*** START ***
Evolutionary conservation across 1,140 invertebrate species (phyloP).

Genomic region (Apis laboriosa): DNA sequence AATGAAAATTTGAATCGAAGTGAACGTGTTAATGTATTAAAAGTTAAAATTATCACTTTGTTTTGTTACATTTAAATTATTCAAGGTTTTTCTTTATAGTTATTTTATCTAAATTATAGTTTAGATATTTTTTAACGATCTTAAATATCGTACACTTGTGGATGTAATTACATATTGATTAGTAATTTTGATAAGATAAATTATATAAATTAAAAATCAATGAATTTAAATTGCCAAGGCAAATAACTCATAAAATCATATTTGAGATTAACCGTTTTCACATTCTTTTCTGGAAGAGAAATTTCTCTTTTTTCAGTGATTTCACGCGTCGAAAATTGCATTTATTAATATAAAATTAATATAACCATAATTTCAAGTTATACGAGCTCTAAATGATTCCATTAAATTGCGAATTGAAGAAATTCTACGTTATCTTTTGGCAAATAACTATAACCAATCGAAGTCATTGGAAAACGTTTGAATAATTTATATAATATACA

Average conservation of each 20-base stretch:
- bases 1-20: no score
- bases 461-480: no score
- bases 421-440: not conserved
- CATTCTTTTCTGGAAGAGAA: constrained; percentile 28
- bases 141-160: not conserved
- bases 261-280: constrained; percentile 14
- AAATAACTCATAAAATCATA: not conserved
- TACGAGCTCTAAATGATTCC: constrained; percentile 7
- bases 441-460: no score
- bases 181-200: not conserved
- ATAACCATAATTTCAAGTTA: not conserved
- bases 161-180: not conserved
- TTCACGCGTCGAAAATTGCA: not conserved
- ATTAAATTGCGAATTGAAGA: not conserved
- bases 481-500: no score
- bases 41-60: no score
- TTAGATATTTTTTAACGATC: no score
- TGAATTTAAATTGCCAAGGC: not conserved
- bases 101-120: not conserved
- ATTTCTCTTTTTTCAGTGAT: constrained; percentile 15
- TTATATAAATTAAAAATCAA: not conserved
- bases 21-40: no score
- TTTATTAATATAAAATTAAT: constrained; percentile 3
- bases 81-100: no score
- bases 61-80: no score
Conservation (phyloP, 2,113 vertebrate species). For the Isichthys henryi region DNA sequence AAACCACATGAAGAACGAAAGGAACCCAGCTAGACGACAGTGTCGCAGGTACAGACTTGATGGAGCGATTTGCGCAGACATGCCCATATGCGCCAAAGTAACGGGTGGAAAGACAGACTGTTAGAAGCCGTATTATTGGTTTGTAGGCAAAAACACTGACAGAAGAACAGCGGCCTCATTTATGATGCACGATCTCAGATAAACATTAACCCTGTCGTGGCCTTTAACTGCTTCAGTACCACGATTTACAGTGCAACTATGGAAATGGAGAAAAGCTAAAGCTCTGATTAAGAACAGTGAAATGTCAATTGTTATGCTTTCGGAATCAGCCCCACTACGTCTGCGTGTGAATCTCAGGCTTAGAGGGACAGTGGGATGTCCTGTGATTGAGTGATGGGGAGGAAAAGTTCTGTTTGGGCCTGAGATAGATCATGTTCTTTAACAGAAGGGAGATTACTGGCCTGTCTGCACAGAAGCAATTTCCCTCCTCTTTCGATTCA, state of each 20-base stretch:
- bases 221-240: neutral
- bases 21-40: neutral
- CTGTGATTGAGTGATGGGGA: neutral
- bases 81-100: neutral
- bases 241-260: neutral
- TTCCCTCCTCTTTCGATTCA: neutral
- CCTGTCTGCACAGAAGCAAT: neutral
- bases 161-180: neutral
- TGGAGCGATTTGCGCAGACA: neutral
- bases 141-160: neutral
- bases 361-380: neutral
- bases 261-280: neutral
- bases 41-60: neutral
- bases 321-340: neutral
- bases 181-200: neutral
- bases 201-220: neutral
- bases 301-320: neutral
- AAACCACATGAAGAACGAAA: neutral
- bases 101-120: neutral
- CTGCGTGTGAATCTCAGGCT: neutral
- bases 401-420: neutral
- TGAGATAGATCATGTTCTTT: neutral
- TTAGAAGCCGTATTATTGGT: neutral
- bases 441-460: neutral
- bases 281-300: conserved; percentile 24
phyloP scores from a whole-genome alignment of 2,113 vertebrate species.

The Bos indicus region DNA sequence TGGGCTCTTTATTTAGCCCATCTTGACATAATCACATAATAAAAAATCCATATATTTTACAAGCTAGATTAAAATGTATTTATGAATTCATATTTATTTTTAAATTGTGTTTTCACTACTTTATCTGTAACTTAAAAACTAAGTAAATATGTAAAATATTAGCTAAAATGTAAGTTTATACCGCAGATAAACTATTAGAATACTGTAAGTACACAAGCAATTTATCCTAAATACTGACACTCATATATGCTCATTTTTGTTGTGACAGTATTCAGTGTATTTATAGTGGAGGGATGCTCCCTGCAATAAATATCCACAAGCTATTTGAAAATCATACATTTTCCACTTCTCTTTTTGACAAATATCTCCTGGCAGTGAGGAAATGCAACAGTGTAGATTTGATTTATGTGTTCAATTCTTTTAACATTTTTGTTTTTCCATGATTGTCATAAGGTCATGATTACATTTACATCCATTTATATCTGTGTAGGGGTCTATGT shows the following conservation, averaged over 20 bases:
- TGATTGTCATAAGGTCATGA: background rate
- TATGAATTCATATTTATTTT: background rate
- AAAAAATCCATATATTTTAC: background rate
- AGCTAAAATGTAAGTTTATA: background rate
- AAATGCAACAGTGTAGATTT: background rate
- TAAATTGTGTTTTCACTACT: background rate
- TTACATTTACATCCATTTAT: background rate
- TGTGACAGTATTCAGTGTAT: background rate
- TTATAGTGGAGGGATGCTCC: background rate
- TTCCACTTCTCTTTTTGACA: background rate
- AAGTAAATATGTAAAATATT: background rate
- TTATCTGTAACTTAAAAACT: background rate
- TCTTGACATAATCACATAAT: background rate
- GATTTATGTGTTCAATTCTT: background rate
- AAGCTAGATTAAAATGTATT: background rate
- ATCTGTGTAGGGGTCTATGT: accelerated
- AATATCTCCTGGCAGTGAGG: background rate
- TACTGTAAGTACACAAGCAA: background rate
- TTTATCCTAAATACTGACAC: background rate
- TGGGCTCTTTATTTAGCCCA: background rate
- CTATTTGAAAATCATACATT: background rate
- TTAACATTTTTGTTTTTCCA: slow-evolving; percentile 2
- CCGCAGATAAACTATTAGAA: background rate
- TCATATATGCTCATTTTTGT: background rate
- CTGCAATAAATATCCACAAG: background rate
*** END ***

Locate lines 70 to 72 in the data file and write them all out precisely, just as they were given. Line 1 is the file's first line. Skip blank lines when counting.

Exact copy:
- GATTTATGTGTTCAATTCTT: background rate
- AAGCTAGATTAAAATGTATT: background rate
- ATCTGTGTAGGGGTCTATGT: accelerated